By Jara Henar, Expert on migration and mobility, Alianza por la Solidaridad/ActionAid Spain
I have been exercising my right to vote for more than 20 years or, rather, my privilege to vote. Because I was born with that right, I never had to wonder about it. I always had the option to vote or not to vote. Make the decision to go drop an envelope in a ballot box and participate in the selection of local, regional, state, or European leaders. Or not, and instead go to the theater, or hang out with my friends, or stay home reading a book.
When I did choose to vote, I had the option of deciding to cast any ballot for any of the many existing parties. I got to choose carefully what to vote for or, instead, to just put in the envelope the first paper that came to my hand. And to not have to think too much, because whatever would have been the final result, I would not have to worry about having warm food on my table, about the continuity of my studies or work, or about accessing healthcare services or, in general, about having all my basic needs covered.
For years, I had the privilege of not having to realize that it was a privilege. But I have learned over time. By knowing and understanding the history of my family and how my grandparents and their brothers were forced to fight in the Spanish Civil War after the coup to the Republic in 1936. By knowing and understanding the history of my parents, who fought against the regime of a dictator that we could not or did not know how to overthrow and who, after 40 years of accumulating power and sowing fear and violence, died in his bed. To this day, in full democracy and 45 years after his death, honors of Head of State are still being paid to this dictator.
I have realized my privilege by knowing and understanding the situation of people with migrant origins in Spain who, despite having lived here for many years, cannot vote, nor their children who were born here, because they inherit the “foreign” administrative status. People who experience the impact of all political decisions, like me, but who cannot contribute their vote to decide on the rulers making those decisions.
I have also learned that democracy is imperfect, and so is the voting system. There are so many candidates and parties that have disappointed me. So many didn’t live up to the expectations generated during their election campaigns and did not keep their promises. So many, even when they were from the progressive forces, were not free from misogyny, racism or elitism and did not make the country a more equal, fairer or better place.
But, for now, I have not known any better system. And I have been able to see, in the present and in my country’s past, that when the progressive forces do not take care of the most vulnerable people as much as they should, the forces of the right don’t care about it at all. Opportunities to change the system and build more participatory democracies and models where all the rights are for all people are a little higher under progressive governments than under non-progressive governments.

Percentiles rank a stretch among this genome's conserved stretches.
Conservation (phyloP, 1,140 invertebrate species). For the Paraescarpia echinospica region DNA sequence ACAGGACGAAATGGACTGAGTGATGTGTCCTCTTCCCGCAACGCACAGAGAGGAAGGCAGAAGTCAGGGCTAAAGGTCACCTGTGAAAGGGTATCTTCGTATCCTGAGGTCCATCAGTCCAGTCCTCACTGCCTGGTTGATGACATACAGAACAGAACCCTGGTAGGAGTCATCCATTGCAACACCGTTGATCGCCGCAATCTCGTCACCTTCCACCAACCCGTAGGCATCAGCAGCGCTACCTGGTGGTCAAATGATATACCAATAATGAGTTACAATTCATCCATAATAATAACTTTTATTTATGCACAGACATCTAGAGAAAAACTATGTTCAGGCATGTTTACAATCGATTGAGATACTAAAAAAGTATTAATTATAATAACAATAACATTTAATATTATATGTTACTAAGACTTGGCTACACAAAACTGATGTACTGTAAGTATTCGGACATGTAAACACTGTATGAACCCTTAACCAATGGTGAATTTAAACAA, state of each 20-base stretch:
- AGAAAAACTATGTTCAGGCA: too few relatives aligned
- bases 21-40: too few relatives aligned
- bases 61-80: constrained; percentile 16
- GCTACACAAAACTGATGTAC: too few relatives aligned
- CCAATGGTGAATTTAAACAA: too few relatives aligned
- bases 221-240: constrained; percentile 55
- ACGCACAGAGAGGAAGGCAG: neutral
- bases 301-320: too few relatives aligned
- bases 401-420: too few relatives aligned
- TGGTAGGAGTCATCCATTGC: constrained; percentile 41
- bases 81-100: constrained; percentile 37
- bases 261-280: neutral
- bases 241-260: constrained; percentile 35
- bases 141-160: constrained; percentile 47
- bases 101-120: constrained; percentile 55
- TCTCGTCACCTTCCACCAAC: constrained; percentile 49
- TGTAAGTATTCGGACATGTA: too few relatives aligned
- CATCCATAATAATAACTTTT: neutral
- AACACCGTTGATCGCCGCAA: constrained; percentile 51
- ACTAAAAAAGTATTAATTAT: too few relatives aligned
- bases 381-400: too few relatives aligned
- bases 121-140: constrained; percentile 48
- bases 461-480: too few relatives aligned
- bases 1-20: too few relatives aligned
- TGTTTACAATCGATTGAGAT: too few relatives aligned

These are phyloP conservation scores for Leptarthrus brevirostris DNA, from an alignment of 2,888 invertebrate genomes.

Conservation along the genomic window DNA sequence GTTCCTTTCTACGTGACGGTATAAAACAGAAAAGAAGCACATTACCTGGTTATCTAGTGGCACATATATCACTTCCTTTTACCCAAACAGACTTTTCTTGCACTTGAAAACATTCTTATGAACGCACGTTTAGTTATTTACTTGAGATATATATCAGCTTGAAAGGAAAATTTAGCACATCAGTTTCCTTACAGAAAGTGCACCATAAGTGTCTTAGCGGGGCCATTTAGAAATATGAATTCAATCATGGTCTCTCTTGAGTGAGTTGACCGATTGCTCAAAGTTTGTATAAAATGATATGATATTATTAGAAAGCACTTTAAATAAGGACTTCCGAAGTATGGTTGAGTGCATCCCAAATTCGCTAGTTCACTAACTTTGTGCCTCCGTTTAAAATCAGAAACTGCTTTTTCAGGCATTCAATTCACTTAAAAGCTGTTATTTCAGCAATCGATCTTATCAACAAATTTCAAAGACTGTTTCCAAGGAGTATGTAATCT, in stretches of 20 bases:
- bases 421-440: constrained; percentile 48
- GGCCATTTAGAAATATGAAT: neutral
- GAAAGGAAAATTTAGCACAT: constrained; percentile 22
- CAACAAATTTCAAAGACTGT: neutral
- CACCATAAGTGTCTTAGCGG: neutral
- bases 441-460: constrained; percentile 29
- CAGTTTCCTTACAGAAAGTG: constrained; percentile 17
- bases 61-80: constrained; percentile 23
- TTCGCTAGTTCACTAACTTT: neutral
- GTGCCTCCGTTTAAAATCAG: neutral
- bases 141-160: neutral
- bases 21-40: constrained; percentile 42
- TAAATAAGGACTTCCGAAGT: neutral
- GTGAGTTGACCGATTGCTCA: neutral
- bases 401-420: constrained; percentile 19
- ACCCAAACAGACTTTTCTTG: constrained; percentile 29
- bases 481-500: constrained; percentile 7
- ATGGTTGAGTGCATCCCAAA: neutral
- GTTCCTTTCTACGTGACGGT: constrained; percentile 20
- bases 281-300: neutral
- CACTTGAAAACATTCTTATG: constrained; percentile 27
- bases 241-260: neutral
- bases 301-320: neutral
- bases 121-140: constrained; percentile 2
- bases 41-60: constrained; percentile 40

So, when thinking about a message from Spain to the United States, it would be to vote. To everyone who can do it, I would tell them to please vote. And maybe, if someone is not particularly interested in voting, maybe he, she or they can make the decision to do it for those in the country, or even out of the country, who cannot vote but will receive the full consequences of the result.
From Spain, we cannot offer many solutions right now in the face of the shrinking of civil and political rights. We are seeing how, day by day, month by month, fascism and the extreme right rise like the foam of the sea. They are once again in decision-making spaces and dare to express fascist, sexist, and racist messages without any fear and they are not being hold accountable. And they are occupying the public space physically and digitally. If they win state elections one day, historical intuition tells us that we will lose more rights and that even democracy might be at stake.
The descendants of the individuals holding power during the dictatorship in Spain keep holding it. They are the ones making the extreme right grow again. And they know weapons very well and know how to use them to obtain more power: fear, hopelessness, division, alienation. The same forces deployed so well by neoliberalism and neo-colonialism.
We are in full reflection on how to stop the situation and reverse it. We do not have the remedy, that’s clear. And history is not on our side. But we do believe that decolonizing ourselves, understanding the system in which we live, and opening spaces for participation and joint construction, generating alliances, recognizing each other, destroying barriers and questioning our fears is fundamental.
Good luck and warm wishes from Spain.